A seat, head net, neck restraint, 6-point belts and leg padding displayed together
Head and Neck restraint
Belts and seats can effectively restrain the torso, but the head/ neck restraint is needed to control the head.  Studies have shown that is you drive a racing car at speeds above 40mph, you need a head restraint.  The HANS device and the Hutchens Hybrid by Safety Solutions (now Simpson) perform similarly in SFI 38.1 tests.  Either one is a fine choice.
A foam neck collar is NOT a head and neck restraint.  They are used to prevent neck fatigue and limit head motion in low-level motions.  They could be used in combination with a head/neck restraint, though.

Leg Protection
Most leg injuries are from flailing and striking interior surfaces.  Flat surfaces with padding on the outside of the leg area can help, and hanging a 'knee-knocker' pad from the steering column can stop painful fractures.

A complete safety system can be obtained for about $2000.  This would consist of SFI 16.5 belts, SFI 38.1 Head/ Neck restraint, and a low cost seat with an interior net.  How many weeks can you afford to be out of work?  What is your health insurance deductible for an ER visit?

Wednesday, April 16, 2014

Atom 2 Engine Damage, part 2

In the last post, the MP64 supercharger from our customer's EcoTec powered Atom was shipped to Magnuson for inspection.  It turns out that the damage was significant.  *Something* had been ingested into the motor, and the rotors were damaged beyond repair.  This could also be the cause of the damaged ring in the engine.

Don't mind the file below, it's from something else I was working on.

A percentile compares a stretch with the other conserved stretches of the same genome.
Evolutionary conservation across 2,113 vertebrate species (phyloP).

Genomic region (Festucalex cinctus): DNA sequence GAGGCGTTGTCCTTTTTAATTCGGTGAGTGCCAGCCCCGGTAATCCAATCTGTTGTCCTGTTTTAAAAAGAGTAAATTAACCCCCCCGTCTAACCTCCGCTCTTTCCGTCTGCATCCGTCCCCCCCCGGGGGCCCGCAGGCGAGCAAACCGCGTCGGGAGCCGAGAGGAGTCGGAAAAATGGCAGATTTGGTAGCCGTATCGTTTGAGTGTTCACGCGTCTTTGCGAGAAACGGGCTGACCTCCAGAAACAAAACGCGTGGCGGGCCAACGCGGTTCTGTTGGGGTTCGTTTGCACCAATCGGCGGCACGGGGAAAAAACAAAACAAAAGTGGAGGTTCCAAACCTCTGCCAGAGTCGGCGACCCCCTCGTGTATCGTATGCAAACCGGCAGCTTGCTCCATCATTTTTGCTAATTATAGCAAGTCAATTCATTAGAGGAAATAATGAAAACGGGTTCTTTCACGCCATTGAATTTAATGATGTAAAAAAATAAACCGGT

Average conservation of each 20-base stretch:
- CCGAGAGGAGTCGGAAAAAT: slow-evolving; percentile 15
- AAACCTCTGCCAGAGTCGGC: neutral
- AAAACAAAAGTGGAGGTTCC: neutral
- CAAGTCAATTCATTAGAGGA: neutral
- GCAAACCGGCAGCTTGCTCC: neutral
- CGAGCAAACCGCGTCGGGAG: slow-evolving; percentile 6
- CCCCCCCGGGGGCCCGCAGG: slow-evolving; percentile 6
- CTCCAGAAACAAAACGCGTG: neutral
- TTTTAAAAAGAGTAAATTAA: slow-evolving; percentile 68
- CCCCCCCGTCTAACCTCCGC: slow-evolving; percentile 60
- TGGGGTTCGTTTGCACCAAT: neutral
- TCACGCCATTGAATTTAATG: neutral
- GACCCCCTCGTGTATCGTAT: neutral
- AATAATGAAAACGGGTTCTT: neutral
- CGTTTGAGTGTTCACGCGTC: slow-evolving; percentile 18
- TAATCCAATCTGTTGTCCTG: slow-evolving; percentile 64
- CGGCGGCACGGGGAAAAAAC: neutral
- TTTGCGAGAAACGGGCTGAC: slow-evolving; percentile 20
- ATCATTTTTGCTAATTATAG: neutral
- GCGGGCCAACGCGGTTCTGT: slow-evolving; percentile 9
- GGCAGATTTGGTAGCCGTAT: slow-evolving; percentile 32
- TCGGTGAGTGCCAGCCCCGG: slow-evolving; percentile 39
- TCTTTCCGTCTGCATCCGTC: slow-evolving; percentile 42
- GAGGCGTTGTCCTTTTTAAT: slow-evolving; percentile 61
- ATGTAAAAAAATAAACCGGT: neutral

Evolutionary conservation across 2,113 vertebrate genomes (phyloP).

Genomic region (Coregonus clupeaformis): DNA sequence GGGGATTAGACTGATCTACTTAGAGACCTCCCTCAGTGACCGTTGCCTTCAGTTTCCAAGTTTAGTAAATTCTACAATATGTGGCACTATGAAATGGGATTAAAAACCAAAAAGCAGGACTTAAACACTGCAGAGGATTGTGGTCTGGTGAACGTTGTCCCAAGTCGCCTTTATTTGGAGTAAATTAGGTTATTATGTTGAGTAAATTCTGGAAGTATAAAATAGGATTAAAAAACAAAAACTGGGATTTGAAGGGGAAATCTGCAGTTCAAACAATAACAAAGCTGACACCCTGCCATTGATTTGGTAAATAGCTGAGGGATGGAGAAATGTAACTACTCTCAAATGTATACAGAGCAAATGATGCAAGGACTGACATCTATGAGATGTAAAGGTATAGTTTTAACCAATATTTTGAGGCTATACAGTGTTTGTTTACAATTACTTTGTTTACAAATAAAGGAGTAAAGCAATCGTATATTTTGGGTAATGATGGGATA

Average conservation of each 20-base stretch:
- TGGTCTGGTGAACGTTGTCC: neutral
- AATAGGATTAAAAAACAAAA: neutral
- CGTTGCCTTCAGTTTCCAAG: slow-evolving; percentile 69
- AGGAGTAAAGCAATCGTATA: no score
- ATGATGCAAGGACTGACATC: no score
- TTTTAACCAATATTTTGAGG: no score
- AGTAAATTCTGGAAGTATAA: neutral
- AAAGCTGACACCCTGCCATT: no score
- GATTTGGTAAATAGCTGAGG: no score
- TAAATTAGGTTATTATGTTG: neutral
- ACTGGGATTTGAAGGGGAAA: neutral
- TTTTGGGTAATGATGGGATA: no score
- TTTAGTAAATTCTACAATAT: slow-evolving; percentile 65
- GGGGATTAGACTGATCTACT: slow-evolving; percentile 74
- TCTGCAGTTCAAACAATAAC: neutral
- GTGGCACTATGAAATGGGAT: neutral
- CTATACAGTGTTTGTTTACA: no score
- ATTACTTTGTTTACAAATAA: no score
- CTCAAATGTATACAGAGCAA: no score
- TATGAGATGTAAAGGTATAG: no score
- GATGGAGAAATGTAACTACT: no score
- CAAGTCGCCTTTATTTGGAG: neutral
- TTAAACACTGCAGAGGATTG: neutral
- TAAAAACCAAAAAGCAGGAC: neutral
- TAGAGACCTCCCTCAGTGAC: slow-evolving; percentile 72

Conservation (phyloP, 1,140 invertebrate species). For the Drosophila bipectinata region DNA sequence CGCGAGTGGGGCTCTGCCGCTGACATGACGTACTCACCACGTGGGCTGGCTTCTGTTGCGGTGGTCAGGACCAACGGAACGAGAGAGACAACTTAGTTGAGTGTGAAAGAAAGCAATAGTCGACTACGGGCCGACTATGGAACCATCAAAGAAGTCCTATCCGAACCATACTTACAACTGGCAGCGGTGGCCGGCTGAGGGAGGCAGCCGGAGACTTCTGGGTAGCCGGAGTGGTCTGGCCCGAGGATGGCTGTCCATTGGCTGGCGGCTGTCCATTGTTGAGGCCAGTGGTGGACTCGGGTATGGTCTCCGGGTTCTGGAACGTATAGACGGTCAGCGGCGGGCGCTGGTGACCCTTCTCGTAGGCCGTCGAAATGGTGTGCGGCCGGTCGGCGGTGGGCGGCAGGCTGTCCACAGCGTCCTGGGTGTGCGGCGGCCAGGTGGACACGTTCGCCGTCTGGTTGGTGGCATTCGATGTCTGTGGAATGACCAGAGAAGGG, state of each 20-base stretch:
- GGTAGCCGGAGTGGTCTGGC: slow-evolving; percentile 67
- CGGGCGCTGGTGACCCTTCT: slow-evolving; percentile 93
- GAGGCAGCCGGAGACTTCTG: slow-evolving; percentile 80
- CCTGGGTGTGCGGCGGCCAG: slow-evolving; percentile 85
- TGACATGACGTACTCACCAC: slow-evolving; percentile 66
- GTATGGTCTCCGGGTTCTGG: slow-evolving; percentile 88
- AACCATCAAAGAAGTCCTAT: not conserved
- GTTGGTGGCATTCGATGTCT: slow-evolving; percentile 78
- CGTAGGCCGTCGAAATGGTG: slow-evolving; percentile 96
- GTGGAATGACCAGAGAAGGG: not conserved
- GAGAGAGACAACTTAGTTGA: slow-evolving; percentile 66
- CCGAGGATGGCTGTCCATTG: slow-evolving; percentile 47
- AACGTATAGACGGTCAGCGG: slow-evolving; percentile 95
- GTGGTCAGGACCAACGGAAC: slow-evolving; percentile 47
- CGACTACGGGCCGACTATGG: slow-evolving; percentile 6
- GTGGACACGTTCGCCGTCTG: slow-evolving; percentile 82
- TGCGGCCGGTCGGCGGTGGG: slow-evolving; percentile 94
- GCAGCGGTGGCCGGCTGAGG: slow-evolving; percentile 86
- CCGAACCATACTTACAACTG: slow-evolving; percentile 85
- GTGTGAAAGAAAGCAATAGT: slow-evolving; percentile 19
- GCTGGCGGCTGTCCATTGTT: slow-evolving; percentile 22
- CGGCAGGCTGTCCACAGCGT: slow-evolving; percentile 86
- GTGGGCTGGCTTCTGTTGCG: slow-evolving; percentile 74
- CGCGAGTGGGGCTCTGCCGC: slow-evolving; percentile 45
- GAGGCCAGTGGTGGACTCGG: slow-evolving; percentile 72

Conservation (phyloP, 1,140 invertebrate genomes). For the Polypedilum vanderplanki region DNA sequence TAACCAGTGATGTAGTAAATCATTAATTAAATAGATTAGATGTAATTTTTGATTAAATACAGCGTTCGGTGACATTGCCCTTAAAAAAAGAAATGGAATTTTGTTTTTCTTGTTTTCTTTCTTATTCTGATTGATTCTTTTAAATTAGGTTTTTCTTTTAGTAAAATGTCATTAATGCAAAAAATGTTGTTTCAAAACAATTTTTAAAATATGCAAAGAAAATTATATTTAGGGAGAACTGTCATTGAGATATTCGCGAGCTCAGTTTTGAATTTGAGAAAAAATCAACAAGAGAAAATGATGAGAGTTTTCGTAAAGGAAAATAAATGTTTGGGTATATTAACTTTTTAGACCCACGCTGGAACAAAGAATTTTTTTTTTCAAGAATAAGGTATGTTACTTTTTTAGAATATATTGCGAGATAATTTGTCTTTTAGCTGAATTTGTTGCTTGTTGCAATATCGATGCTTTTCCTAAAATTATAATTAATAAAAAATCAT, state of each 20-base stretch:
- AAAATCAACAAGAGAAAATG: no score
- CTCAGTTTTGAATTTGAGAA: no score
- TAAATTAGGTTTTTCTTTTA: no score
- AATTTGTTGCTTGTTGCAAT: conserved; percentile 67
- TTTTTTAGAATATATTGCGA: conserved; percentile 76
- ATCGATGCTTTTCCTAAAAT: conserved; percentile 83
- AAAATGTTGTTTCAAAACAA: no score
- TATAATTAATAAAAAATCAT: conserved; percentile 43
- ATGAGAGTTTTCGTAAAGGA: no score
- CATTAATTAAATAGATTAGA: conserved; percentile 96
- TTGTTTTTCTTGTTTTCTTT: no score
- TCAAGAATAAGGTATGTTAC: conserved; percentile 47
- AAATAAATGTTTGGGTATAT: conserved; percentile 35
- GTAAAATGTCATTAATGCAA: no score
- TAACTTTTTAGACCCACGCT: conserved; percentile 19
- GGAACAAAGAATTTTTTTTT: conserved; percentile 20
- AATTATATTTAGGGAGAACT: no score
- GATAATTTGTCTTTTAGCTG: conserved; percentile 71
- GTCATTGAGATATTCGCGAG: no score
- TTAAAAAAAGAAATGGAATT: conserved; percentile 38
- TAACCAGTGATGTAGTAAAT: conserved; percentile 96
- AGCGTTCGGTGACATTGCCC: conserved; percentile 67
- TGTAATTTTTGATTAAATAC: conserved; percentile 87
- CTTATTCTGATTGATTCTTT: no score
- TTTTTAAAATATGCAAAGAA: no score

They rebuilt the case with only a hone and polish, which was another lucky break.  If the case was damaged badly, a new supercharger would have been needed.

The rotors are coated with a very cool APC coating - 'Abradable Powder Coating'.  It's a coating that wears away on break-in to create a very complete seal between the rotors. As it is broken in to 'mesh' the parts, a dry lubricant is released to control friction.  It's a smart way to make the rotors as tight as possible to create reliable boost.  Here's a link if you'd like to read more.

Our next step is to get the engine back into the car and test.  I'll report back.

Thursday, April 3, 2014

Headlight Covers Can Be Brought Back From the Dead!

Your local car detailer can work miracles on your cloudy headlight covers...see the beautiful result on this '05 Elise.  A little TLC can go a long way.

Tuesday, April 1, 2014

Atom2 Engine Damage

A customer of ours brought his Supercharged EcoTec-powered, Secant-tuned Atom2 in for general maintenance service.  Along with some other maintenance items, we dynoed the car to see if it was running as expected... but it came up short on power.  We were expecting 230+ hp at the wheels, but only had about 205hp.

The engine seemed to be running ok (ran smooth, plugs looked good, etc), but there was something else obviously wrong. Carlos did a compression test and discovered that cylinder 4 was low by about 20%.  A little oil in the combustion chamber raised the test numbers; he theorized that the rings were bad in that cylinder.  The engine was removed from the car to be torn down and rebuilt.  After dis-assembly, the issue was confirmed: the compression ring on piston 4 was broken.  Thankfully, the pistons were not damaged, and the cylinder only required a light hone.  Assembly, as they say in the technical guides, is the reverse of dis-assembly, so all new GM seals and gaskets were used and a freshly rebuilt head was torqued into place. 

Meanwhile, the M62 supercharger had issues as well- the rotors were scratched up as if the engine ingested something.  We sent some photos of the scratches to Magnuson Superchargers, so they could provide an opinion.  They suggested that the rotors were indeed damaged, and could also be incorrectly timed to each other. The supercharger was shipped off to them to let a 'calibrated eyeball' inspect and rebuilt if necessary.

We will hear back from Magnuson shortly and then install all of it back into the Atom.  We'll keep you updated!